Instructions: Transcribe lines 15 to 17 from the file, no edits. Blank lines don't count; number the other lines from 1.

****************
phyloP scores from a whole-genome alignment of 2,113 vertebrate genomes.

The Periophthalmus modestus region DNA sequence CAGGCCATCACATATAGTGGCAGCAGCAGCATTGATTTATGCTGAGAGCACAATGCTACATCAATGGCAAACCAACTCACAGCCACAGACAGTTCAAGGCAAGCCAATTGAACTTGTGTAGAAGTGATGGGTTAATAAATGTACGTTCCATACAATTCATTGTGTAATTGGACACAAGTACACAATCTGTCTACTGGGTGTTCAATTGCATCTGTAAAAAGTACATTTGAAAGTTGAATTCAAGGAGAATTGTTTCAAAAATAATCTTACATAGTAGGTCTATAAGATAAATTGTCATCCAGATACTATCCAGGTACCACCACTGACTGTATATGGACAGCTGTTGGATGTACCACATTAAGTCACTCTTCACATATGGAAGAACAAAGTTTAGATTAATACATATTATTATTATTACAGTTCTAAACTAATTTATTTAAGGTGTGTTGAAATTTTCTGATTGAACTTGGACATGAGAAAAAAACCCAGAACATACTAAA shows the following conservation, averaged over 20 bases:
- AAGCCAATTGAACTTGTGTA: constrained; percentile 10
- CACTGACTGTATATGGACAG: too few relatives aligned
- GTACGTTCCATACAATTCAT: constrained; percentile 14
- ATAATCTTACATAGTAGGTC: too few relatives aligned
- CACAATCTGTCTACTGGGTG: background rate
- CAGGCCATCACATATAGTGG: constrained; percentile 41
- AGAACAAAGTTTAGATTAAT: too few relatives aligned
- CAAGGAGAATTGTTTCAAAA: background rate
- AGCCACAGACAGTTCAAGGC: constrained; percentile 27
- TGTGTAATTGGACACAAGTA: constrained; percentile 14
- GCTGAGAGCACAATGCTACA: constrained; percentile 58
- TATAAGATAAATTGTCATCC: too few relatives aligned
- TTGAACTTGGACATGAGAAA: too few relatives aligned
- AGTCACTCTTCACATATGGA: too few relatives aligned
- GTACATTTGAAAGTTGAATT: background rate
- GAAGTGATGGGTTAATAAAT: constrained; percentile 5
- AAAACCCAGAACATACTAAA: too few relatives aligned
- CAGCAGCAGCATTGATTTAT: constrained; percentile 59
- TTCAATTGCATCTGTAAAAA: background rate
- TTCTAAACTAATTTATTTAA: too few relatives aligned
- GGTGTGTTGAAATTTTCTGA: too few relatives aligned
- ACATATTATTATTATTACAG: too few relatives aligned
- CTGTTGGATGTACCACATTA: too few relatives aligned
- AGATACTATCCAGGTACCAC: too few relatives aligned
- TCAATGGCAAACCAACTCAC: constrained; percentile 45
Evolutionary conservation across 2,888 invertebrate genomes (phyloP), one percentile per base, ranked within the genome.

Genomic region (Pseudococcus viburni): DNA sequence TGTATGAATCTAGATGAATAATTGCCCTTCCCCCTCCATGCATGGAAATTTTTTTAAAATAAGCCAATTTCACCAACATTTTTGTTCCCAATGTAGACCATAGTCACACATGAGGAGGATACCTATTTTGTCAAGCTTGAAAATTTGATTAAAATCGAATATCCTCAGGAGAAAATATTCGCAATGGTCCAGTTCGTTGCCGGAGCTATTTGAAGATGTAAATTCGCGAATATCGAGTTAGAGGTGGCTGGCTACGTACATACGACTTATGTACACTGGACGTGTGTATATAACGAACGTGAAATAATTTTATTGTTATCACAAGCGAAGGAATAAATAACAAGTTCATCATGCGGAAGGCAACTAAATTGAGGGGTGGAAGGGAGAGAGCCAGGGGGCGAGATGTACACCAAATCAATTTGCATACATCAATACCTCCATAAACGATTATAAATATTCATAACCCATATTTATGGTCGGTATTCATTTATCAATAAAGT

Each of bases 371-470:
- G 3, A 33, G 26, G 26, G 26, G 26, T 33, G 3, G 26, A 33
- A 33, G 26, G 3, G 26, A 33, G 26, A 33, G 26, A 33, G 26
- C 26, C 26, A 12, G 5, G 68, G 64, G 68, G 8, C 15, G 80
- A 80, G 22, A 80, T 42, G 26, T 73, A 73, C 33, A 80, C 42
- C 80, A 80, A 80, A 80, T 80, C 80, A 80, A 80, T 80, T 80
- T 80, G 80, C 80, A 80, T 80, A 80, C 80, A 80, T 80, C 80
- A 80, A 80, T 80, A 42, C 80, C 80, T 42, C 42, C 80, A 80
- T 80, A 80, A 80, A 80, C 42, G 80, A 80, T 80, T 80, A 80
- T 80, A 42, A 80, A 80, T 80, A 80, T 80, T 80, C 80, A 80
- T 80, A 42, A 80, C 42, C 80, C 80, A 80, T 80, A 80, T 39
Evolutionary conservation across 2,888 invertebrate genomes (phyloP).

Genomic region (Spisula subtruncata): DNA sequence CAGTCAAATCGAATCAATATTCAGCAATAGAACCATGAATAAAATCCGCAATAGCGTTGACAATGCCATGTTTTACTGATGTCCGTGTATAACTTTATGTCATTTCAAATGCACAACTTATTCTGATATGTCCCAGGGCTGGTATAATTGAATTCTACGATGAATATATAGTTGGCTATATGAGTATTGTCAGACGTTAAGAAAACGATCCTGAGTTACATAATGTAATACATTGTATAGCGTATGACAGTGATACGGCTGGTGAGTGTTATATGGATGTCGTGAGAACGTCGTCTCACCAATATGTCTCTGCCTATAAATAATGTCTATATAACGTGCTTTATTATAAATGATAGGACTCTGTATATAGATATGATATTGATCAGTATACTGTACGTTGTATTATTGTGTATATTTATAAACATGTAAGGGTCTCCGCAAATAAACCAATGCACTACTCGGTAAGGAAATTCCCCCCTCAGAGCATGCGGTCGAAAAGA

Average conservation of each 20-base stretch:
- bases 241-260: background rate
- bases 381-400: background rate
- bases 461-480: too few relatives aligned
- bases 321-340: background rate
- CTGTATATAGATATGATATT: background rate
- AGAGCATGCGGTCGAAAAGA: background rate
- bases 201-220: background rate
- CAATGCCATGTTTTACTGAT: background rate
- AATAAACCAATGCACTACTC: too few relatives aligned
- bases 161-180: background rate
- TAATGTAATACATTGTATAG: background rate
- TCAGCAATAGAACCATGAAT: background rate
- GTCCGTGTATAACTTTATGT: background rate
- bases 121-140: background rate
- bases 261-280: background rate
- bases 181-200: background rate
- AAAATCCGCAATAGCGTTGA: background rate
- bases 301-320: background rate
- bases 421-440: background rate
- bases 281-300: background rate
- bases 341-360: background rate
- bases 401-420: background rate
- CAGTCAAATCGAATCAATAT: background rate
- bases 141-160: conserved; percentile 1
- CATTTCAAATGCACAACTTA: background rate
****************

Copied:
- TTGAACTTGGACATGAGAAA: too few relatives aligned
- AGTCACTCTTCACATATGGA: too few relatives aligned
- GTACATTTGAAAGTTGAATT: background rate